Home > A3, Learning > Wrapping your Brain Around the Electoral College

Wrapping your Brain Around the Electoral College

This February I feel my true beliefs were greatly challenged when my government class was introduced to the Electoral College. I was greatly baffled by the Electoral College and the role it takes when electing the president, so much so that I had to ask many questions and ponder whether I believed it was right for the United States or not before I could formulate any opinions in my head. The Electoral College is such a complex and mystifying topic that really takes some time to fully grasp.  Believe me I have spent many moments contemplating the fairness and equality of the Electoral College and whether it follows the morals our nation was built on; I have finally come to a conclusion.

Before I discuss my outlook on the Electoral College and how it affects the nation’s voting process I feel I need to define the Electoral College and analyze what it truly does. Growing up I naively always believed people simply voted for the presidential candidates, people counted the votes, and the candidate with the most overall votes won the election and became the president. I couldn’t have been more wrong. Now you might be thinking, “wait that’s not how the United States voting process works?” don’t fret I was in your same shoes earlier this year.  The popular vote seems like the most efficient and fair way to elect the president but unfortunately it is much more complex than that.

The fore fathers of America established the Electoral College and wrote it into the constitution in 1845 after compromising with Americans.  In order to form the Electoral College the men had to make a compromise because some people wanted the president to be elected by popular vote and some wanted congress to elect the president.  The founding men where so against popular vote for two reasons. The first was because of their lack of trust in citizens to make an educated vote. They feared popular citizens with in the states that were by no means credible candidates could wow certain voters, ultimately putting an unqualified president in office.  The second reason was because they wanted to give the state a vote when electing the president. This is because American politics vary in different cultures of America.  (1)

            The Electoral College is a group of electors chosen from each state that ultimately determine the president. Regular citizens from each state vote for a number of electors committed to a certain presidential candidate. In other words democrats vote for a group of democratic electors and republicans vote for a group of republican electors that represent a certain candidate.  The electors chosen by the party of the candidate who wins the most popular vote become the electors in that state.  Next votes are counted state by state. The candidate who wins the popular vote in a state wins the overall electoral votes for that state.  Notice I said electoral “votes.” Each state is worth a different amount of electoral votes based off the population of that state. (1) Lastly the candidate who wins the most electoral votes wins the election.  Candidate must win a majority of 270 votes to win the election and become president.  (2)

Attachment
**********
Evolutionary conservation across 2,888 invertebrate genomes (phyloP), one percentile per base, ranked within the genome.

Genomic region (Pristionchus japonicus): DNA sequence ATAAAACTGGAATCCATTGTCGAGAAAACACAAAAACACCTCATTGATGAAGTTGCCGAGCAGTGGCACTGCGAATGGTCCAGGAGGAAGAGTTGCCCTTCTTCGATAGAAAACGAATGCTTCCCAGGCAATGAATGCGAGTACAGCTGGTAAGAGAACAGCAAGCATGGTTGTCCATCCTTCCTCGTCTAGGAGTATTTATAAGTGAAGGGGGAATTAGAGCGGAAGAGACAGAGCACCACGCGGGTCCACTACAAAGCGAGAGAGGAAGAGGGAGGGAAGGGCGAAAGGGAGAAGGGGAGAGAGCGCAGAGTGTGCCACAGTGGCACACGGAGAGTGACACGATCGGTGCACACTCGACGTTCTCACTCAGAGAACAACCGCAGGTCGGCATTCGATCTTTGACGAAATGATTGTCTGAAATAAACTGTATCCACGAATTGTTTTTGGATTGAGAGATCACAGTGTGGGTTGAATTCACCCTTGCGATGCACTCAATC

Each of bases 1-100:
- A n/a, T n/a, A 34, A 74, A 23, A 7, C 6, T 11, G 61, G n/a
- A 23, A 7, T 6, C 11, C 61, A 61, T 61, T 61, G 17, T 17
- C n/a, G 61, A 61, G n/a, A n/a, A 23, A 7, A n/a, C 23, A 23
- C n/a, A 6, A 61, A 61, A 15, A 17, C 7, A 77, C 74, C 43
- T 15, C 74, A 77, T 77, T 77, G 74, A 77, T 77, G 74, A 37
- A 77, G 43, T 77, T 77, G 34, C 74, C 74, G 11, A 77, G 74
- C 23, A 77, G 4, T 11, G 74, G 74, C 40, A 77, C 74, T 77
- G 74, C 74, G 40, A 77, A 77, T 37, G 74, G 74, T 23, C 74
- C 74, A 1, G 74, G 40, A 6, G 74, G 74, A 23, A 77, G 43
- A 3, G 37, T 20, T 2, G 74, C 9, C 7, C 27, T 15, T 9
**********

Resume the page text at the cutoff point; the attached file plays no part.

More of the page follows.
After obtaining this basic knowledge regarding the Electoral College I was finally able to wrap my brain around the whole thing and devise a conclusion. The Electoral College is such a crucial process when electing the president; I say this because it truly regulates the voting to keep it fair. If the United States didn’t have the Electoral College any unqualified schmuck could run for president and possibly win the election.  Long live the Electoral College!

Sources:

1)  Article II, Section 1 of the Constitution outlines the procedure for selecting Presidents.http://www.thisnation.com/question/051.html

2) “Electoral College.” U*X*L Encyclopedia of U.S. History. Sonia Benson, Daniel E. Brannen, Jr., and Rebecca Valentine. Ed. Lawrence W. Baker and Sarah Hermsen. Vol. 3. Detroit: UXL, 2009. 490-491. Gale Virtual Reference Library. Web. 24 Apr. 2012.

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  1. May 5, 2012 at 3:19 pm

    I enjoy your writing style, Jack – you write well, and your writing is very engaging!

    You’ve written an effective summary of the Electoral College with, perhaps, one exception. You write that: “The fore fathers (sic) of America established the Electoral College and wrote it into the constitution in 1845 after compromising with Americans.” I’m curious: I’m not sure what you mean by this – the Electoral College was developed at the Constitution Convention in 1787, right?

    I’m curious about another section of your reflection, too: you write that the Electoral College “truly regulates the voting to keep it fair. If the United States didn’t have the Electoral College any unqualified schmuck could run for president and possibly win the election.” I’d love for you to clarify: what do you mean here when you write “keep it fair?” And regarding an ‘unqualified schmuck’ – most observers suggest that the Electoral College system sort of guarantees that one of the two major party candidates will always win: remember, it’s winner-takes-all in each state… which means that a 3rd party ‘schmuck’ must beat BOTH major party candidates in a given state to win any electoral votes at all. Consider the case of Ross Perot in 1992: Perot won almost 19% of the national popular vote (nearly 20 million votes!) but ZERO electoral college votes.

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